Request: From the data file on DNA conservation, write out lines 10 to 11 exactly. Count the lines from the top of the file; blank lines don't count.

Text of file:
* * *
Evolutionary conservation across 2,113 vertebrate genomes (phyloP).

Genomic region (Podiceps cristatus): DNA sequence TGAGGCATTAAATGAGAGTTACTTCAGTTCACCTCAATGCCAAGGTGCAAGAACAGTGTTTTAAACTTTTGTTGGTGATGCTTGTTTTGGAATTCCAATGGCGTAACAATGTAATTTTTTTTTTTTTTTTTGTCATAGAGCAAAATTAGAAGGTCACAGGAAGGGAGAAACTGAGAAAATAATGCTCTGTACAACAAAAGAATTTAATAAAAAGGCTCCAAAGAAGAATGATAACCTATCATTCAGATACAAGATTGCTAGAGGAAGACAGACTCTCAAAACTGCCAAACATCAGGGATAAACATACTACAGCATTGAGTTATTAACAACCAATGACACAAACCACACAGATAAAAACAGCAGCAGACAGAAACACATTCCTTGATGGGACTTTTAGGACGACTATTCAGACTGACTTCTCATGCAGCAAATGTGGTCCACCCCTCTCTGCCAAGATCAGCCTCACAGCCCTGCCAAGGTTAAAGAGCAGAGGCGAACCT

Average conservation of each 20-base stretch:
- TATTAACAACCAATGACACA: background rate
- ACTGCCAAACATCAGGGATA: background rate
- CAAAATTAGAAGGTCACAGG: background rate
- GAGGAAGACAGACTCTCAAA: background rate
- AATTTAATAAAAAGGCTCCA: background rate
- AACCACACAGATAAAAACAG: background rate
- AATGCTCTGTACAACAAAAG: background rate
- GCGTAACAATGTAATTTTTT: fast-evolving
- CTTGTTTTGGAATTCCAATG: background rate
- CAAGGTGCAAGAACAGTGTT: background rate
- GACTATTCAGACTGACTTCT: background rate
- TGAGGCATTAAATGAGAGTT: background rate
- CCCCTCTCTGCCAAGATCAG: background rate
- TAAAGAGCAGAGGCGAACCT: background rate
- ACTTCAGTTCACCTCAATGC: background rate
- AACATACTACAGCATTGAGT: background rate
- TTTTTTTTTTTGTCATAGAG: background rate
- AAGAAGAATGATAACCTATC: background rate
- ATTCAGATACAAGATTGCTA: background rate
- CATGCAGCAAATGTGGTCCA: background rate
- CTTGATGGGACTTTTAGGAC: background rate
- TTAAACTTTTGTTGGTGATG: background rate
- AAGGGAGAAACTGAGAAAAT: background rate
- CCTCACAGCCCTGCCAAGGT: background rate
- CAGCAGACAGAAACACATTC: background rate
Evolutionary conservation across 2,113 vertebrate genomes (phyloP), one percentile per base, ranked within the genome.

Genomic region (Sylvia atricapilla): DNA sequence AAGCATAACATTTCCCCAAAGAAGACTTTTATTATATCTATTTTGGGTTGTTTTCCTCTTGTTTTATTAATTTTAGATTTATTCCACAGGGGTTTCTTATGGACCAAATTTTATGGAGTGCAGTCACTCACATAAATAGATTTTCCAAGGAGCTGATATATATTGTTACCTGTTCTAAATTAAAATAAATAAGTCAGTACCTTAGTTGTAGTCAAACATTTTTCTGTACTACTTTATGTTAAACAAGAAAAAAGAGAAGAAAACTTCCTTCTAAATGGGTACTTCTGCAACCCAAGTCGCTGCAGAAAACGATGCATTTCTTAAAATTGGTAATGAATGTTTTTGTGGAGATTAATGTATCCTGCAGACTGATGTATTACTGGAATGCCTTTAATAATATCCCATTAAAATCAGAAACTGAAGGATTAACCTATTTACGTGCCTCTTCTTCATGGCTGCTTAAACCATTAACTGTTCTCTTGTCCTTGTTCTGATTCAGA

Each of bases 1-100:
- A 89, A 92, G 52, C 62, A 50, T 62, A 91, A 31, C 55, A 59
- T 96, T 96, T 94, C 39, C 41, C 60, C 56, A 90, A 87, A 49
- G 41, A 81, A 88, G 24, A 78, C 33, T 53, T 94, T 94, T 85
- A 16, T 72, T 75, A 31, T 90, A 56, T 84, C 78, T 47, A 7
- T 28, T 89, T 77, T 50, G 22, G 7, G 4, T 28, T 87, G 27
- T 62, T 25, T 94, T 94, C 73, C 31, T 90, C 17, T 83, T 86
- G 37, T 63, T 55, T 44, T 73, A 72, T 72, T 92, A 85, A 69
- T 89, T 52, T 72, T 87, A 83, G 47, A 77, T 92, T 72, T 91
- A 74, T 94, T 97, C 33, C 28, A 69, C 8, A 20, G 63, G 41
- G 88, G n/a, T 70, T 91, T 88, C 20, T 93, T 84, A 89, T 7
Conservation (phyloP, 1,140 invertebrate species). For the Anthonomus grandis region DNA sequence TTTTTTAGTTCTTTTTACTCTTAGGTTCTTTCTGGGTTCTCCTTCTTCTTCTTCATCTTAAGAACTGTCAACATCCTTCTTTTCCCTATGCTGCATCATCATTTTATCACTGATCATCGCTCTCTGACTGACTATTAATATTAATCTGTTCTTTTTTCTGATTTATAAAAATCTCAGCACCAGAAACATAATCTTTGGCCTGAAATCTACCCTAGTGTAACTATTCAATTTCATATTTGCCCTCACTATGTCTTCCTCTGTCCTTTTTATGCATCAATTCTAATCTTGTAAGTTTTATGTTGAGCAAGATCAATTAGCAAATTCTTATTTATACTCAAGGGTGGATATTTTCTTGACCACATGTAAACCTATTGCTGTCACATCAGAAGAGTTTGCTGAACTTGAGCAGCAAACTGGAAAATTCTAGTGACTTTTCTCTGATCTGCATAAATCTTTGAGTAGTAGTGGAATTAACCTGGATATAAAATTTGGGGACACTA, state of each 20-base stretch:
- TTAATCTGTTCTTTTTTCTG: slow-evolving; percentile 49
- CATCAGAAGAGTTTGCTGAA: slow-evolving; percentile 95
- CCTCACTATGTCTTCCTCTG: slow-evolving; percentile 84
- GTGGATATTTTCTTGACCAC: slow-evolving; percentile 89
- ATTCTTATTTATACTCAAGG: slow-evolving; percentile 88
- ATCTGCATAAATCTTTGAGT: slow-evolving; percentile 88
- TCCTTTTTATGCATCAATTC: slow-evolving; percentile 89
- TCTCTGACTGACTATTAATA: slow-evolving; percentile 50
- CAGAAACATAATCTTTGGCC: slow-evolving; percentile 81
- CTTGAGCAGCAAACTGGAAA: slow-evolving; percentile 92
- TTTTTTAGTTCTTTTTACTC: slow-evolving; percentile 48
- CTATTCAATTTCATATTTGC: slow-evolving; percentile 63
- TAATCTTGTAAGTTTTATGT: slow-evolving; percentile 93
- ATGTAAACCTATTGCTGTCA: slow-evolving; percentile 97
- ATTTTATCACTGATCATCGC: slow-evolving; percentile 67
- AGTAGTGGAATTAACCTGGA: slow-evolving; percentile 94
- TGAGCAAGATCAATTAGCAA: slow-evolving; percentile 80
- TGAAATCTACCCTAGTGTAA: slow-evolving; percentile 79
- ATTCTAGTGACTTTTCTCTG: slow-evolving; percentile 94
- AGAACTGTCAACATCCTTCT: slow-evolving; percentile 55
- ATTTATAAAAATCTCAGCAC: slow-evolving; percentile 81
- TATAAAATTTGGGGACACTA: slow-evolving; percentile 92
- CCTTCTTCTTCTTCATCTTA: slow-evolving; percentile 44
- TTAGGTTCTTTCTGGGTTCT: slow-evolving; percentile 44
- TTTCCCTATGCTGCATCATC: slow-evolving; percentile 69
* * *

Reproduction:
- AATGCTCTGTACAACAAAAG: background rate
- GCGTAACAATGTAATTTTTT: fast-evolving